Cyber experts told a tribal technology conference that artificial intelligence tools can spotlight perpetrators of a cyberattack and whether they’re targeting tribal casinos, while the failures of MGM Resorts International and Caesars Entertainment to ward off attacks may be blamed on IT staff who require more intense training.
Steven Boesel, a customer engineer for Google Cloud, was among those who spoke Monday during a panel discussion on how AI is a new threat and challenge for cyber security. The room was packed with about 200 people during the opening day of the TribalNet technology conference in San Diego.
Detection AI will help casinos do proactive hunts for attackers targeting operations, but more needs to be done, Boesel said.
“We know the end users and contractors are your biggest vulnerabilities,” Boesel said. “Great AI tools can detect malware and what it’s targeting. Whole data sets highlight who the attackers are and whether they’re targeting tribal casinos, or nations, or individuals. What happened to MGM and Caesars was a failure in the end user.”
Boesel said casinos have to protect against this avenue hackers will be taking advantage of: using generative AI to create a voice that sounds like someone else.
“I can call (the IT desk) who thinks I’m me and share information,” Boesel said. “These types of technologies are definitely coming, so being able to detect them is key. A culture of security has to be pervasive across your contractors. All of these AI tools wouldn’t have necessarily solved MGM and Caesars by themselves. The immediate takeaway is education first and foremost.”
The cyberattack on MGM is entering its second week and continues to impact its properties nationwide as it gradually recovers from shuttered slot machines and ATMs and stalled check-ins and payments. Russian hackers are believed to be behind the attack.
In a note to investors, gaming analyst David Katz with Jefferies Equities Research said the company could be losing 10% to 20% of its $42 million per day in revenue to the attack, $4.2 million to $8.4 million, but noted that insurance should help recover the losses.
Caesars avoided those daily losses but is reported to have paid ransomware to hackers after its system was infiltrated in late August. That data included Social Security numbers and driver’s licenses. Speculation within the cyber community suggested that the payment ranged from $15 million to $30 million.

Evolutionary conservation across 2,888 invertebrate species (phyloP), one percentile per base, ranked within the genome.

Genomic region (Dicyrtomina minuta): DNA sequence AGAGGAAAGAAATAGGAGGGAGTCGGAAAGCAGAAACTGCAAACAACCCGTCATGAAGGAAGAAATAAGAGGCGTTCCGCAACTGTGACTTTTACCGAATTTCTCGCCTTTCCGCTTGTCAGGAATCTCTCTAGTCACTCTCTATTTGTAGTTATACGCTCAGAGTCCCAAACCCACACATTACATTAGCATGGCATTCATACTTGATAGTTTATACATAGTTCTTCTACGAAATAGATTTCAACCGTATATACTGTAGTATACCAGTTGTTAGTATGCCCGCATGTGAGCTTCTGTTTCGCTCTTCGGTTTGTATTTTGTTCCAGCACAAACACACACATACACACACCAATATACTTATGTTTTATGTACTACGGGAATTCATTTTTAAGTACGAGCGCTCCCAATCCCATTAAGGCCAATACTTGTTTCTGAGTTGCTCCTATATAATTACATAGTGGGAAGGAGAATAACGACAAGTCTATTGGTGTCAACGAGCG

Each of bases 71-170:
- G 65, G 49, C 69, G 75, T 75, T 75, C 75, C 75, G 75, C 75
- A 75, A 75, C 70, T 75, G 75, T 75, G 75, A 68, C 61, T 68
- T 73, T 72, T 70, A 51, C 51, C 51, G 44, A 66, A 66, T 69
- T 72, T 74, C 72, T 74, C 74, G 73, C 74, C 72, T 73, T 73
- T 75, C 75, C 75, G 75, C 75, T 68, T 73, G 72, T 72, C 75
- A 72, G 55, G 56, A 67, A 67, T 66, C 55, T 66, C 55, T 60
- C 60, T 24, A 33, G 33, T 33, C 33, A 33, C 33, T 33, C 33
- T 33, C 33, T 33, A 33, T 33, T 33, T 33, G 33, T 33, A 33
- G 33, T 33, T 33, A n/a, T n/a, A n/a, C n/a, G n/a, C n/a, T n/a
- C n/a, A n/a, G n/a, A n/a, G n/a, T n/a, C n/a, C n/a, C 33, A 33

Manjit Singh, the CEO of DruvStar, said as complicated as the problem is with cybersecurity, it’s possible to minimize the impact of cyberattacks.
“The main thing is to have a comprehensive program and do this every day,” Singh said. “It’s like brushing your teeth. It’s not like going to the dentist twice a year is going to solve it. You have to understand your risk and how you’re improving your risk profile.”
Scott Melnick, who currently leads the security research and development department for Bulletproof, a GLI company, and is known as a white-hat hacker, said how MGM was hacked isn’t known for sure, but he raised a scenario with the audience on how AI could have been used.
“This could be a social-engineering attack with somebody calling up tech support and getting a password reset,” Melnick said. “One of the things we do (in hacking scenarios) is research the person. I can go on the social media of someone in tech support at MGM and call and wait to get that person who I collected data about on Facebook, including everyone they work with. I call tech support (and act like I know them and cite personal information). I say I can’t get in the system and my password is locked off. It’s a plausible story. I can use AI to find the database and social engineer the person like we’ve known each other forever. The defense against that is to verify, verify, verify — no matter who it is.”
Boesel said the line between “make believe and reality is getting blurrier every day.” Deep fakes on social media rile people up with false information, but on the cybersecurity side, it’s especially dangerous; it can create a virtual person, he said.
Recently, AI was suspected to have been used to support casino thefts in Nevada, where thieves may have used it to impersonate people and mimic known voices to allow scammers to make off with $1.17 million at the Circa Las Vegas. It’s also suspected of targeting other properties in Laughlin and Mesquite.
“It’s going to be harder and harder to validate who somebody is based on what you’re just seeing with your eyes and ears,” Boesel said. “You’re going to have to rely on technology, looking for the small mistakes. That’s something we’re focused on very deeply at Google —detecting very minor fluctuations in voice and manipulation of that and video. That’s a futuristic problem, but it’s not all that far off.”
Melnick said when he’s asked what can be done about social engineering and deep fakes, he suggests companies test their employees.
“A lot of smaller organizations have an advantage. You’re not dealing with 500 people on tech support that you have to worry about,” Melnick said. “I’ve worked with a lot of tribes for a long time and I understand budget concerns. But you have to think about it like insurance. Everyone I’ve worked with in tribal nations on ransomware has ended up paying 10 more times than it would have to train and test their people. Cybersecurity spending is a hard pill to swallow, because you can’t say this is how many attacks we avoided. It’s hard to prove a negative. It’s like a vaccine. The idea is to keep doing it every year for that year’s flu strain and test your employees over and over again.”